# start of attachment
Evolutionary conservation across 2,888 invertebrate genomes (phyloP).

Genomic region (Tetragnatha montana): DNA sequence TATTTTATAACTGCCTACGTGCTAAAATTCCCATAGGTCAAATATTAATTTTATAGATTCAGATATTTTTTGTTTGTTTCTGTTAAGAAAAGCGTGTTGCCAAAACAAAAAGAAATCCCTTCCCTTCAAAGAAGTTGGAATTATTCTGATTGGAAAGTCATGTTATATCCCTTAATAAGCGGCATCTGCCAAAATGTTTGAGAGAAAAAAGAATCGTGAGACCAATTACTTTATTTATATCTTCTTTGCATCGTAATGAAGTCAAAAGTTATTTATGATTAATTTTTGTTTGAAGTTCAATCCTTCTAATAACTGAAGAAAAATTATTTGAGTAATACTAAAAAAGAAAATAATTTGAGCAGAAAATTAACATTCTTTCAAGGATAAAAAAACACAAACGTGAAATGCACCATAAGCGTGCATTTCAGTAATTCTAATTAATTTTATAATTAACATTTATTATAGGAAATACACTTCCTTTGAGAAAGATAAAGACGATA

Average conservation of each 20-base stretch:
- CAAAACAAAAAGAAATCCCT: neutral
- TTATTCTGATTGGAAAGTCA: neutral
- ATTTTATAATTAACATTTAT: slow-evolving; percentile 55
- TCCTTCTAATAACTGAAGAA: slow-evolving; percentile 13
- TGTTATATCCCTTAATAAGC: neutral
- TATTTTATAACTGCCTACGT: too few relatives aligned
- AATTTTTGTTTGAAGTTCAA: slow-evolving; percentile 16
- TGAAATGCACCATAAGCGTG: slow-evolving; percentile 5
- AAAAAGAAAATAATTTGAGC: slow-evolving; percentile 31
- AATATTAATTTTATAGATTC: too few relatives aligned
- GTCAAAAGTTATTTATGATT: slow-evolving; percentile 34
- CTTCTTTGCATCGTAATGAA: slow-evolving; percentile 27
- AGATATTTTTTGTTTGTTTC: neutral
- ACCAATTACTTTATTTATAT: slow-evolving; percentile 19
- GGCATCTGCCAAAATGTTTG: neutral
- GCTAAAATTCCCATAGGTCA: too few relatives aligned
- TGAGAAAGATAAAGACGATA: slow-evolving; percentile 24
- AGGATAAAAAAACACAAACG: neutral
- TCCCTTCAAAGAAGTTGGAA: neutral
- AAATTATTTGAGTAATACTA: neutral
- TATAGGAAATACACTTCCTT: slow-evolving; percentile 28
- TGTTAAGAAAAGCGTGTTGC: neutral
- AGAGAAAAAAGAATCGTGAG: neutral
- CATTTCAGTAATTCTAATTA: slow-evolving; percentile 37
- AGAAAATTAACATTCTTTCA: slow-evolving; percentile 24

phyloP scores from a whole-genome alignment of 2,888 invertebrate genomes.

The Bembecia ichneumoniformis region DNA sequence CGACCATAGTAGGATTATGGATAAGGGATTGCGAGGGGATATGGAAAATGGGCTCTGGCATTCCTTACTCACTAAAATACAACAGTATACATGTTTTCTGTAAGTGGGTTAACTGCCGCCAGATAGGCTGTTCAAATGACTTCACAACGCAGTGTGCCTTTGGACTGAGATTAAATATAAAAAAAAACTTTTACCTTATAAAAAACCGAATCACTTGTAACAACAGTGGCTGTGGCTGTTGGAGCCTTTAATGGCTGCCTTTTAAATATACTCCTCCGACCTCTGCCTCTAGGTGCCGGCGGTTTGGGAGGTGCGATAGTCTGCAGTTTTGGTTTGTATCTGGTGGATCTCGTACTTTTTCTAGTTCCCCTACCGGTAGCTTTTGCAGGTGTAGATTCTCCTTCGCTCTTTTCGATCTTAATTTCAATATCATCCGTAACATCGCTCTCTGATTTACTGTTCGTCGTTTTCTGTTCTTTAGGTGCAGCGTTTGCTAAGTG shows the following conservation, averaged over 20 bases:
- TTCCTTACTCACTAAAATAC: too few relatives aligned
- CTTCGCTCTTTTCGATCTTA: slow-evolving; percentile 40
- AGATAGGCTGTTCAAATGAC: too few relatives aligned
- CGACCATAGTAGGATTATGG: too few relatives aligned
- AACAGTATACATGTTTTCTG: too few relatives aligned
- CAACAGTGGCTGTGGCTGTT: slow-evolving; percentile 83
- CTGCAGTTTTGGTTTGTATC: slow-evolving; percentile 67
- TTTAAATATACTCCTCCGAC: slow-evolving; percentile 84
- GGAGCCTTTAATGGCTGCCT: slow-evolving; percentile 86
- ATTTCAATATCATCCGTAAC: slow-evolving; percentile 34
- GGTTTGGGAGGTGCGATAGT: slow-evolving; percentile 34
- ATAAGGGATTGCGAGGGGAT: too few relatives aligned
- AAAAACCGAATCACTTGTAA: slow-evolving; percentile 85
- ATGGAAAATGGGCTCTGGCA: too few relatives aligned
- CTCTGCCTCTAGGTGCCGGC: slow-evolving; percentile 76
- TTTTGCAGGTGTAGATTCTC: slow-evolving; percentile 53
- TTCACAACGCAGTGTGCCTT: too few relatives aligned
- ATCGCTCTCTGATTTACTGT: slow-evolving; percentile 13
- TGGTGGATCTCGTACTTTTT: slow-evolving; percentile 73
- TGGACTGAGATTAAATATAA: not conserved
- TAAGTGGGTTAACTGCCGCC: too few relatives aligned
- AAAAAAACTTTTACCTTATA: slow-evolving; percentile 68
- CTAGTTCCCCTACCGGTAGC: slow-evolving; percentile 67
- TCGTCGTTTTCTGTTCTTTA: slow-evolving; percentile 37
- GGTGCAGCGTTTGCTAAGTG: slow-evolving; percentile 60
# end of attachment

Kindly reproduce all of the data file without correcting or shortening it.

Evolutionary conservation across 2,888 invertebrate genomes (phyloP).

Genomic region (Tetragnatha montana): DNA sequence TATTTTATAACTGCCTACGTGCTAAAATTCCCATAGGTCAAATATTAATTTTATAGATTCAGATATTTTTTGTTTGTTTCTGTTAAGAAAAGCGTGTTGCCAAAACAAAAAGAAATCCCTTCCCTTCAAAGAAGTTGGAATTATTCTGATTGGAAAGTCATGTTATATCCCTTAATAAGCGGCATCTGCCAAAATGTTTGAGAGAAAAAAGAATCGTGAGACCAATTACTTTATTTATATCTTCTTTGCATCGTAATGAAGTCAAAAGTTATTTATGATTAATTTTTGTTTGAAGTTCAATCCTTCTAATAACTGAAGAAAAATTATTTGAGTAATACTAAAAAAGAAAATAATTTGAGCAGAAAATTAACATTCTTTCAAGGATAAAAAAACACAAACGTGAAATGCACCATAAGCGTGCATTTCAGTAATTCTAATTAATTTTATAATTAACATTTATTATAGGAAATACACTTCCTTTGAGAAAGATAAAGACGATA

Average conservation of each 20-base stretch:
- CAAAACAAAAAGAAATCCCT: neutral
- TTATTCTGATTGGAAAGTCA: neutral
- ATTTTATAATTAACATTTAT: slow-evolving; percentile 55
- TCCTTCTAATAACTGAAGAA: slow-evolving; percentile 13
- TGTTATATCCCTTAATAAGC: neutral
- TATTTTATAACTGCCTACGT: too few relatives aligned
- AATTTTTGTTTGAAGTTCAA: slow-evolving; percentile 16
- TGAAATGCACCATAAGCGTG: slow-evolving; percentile 5
- AAAAAGAAAATAATTTGAGC: slow-evolving; percentile 31
- AATATTAATTTTATAGATTC: too few relatives aligned
- GTCAAAAGTTATTTATGATT: slow-evolving; percentile 34
- CTTCTTTGCATCGTAATGAA: slow-evolving; percentile 27
- AGATATTTTTTGTTTGTTTC: neutral
- ACCAATTACTTTATTTATAT: slow-evolving; percentile 19
- GGCATCTGCCAAAATGTTTG: neutral
- GCTAAAATTCCCATAGGTCA: too few relatives aligned
- TGAGAAAGATAAAGACGATA: slow-evolving; percentile 24
- AGGATAAAAAAACACAAACG: neutral
- TCCCTTCAAAGAAGTTGGAA: neutral
- AAATTATTTGAGTAATACTA: neutral
- TATAGGAAATACACTTCCTT: slow-evolving; percentile 28
- TGTTAAGAAAAGCGTGTTGC: neutral
- AGAGAAAAAAGAATCGTGAG: neutral
- CATTTCAGTAATTCTAATTA: slow-evolving; percentile 37
- AGAAAATTAACATTCTTTCA: slow-evolving; percentile 24

phyloP scores from a whole-genome alignment of 2,888 invertebrate genomes.

The Bembecia ichneumoniformis region DNA sequence CGACCATAGTAGGATTATGGATAAGGGATTGCGAGGGGATATGGAAAATGGGCTCTGGCATTCCTTACTCACTAAAATACAACAGTATACATGTTTTCTGTAAGTGGGTTAACTGCCGCCAGATAGGCTGTTCAAATGACTTCACAACGCAGTGTGCCTTTGGACTGAGATTAAATATAAAAAAAAACTTTTACCTTATAAAAAACCGAATCACTTGTAACAACAGTGGCTGTGGCTGTTGGAGCCTTTAATGGCTGCCTTTTAAATATACTCCTCCGACCTCTGCCTCTAGGTGCCGGCGGTTTGGGAGGTGCGATAGTCTGCAGTTTTGGTTTGTATCTGGTGGATCTCGTACTTTTTCTAGTTCCCCTACCGGTAGCTTTTGCAGGTGTAGATTCTCCTTCGCTCTTTTCGATCTTAATTTCAATATCATCCGTAACATCGCTCTCTGATTTACTGTTCGTCGTTTTCTGTTCTTTAGGTGCAGCGTTTGCTAAGTG shows the following conservation, averaged over 20 bases:
- TTCCTTACTCACTAAAATAC: too few relatives aligned
- CTTCGCTCTTTTCGATCTTA: slow-evolving; percentile 40
- AGATAGGCTGTTCAAATGAC: too few relatives aligned
- CGACCATAGTAGGATTATGG: too few relatives aligned
- AACAGTATACATGTTTTCTG: too few relatives aligned
- CAACAGTGGCTGTGGCTGTT: slow-evolving; percentile 83
- CTGCAGTTTTGGTTTGTATC: slow-evolving; percentile 67
- TTTAAATATACTCCTCCGAC: slow-evolving; percentile 84
- GGAGCCTTTAATGGCTGCCT: slow-evolving; percentile 86
- ATTTCAATATCATCCGTAAC: slow-evolving; percentile 34
- GGTTTGGGAGGTGCGATAGT: slow-evolving; percentile 34
- ATAAGGGATTGCGAGGGGAT: too few relatives aligned
- AAAAACCGAATCACTTGTAA: slow-evolving; percentile 85
- ATGGAAAATGGGCTCTGGCA: too few relatives aligned
- CTCTGCCTCTAGGTGCCGGC: slow-evolving; percentile 76
- TTTTGCAGGTGTAGATTCTC: slow-evolving; percentile 53
- TTCACAACGCAGTGTGCCTT: too few relatives aligned
- ATCGCTCTCTGATTTACTGT: slow-evolving; percentile 13
- TGGTGGATCTCGTACTTTTT: slow-evolving; percentile 73
- TGGACTGAGATTAAATATAA: not conserved
- TAAGTGGGTTAACTGCCGCC: too few relatives aligned
- AAAAAAACTTTTACCTTATA: slow-evolving; percentile 68
- CTAGTTCCCCTACCGGTAGC: slow-evolving; percentile 67
- TCGTCGTTTTCTGTTCTTTA: slow-evolving; percentile 37
- GGTGCAGCGTTTGCTAAGTG: slow-evolving; percentile 60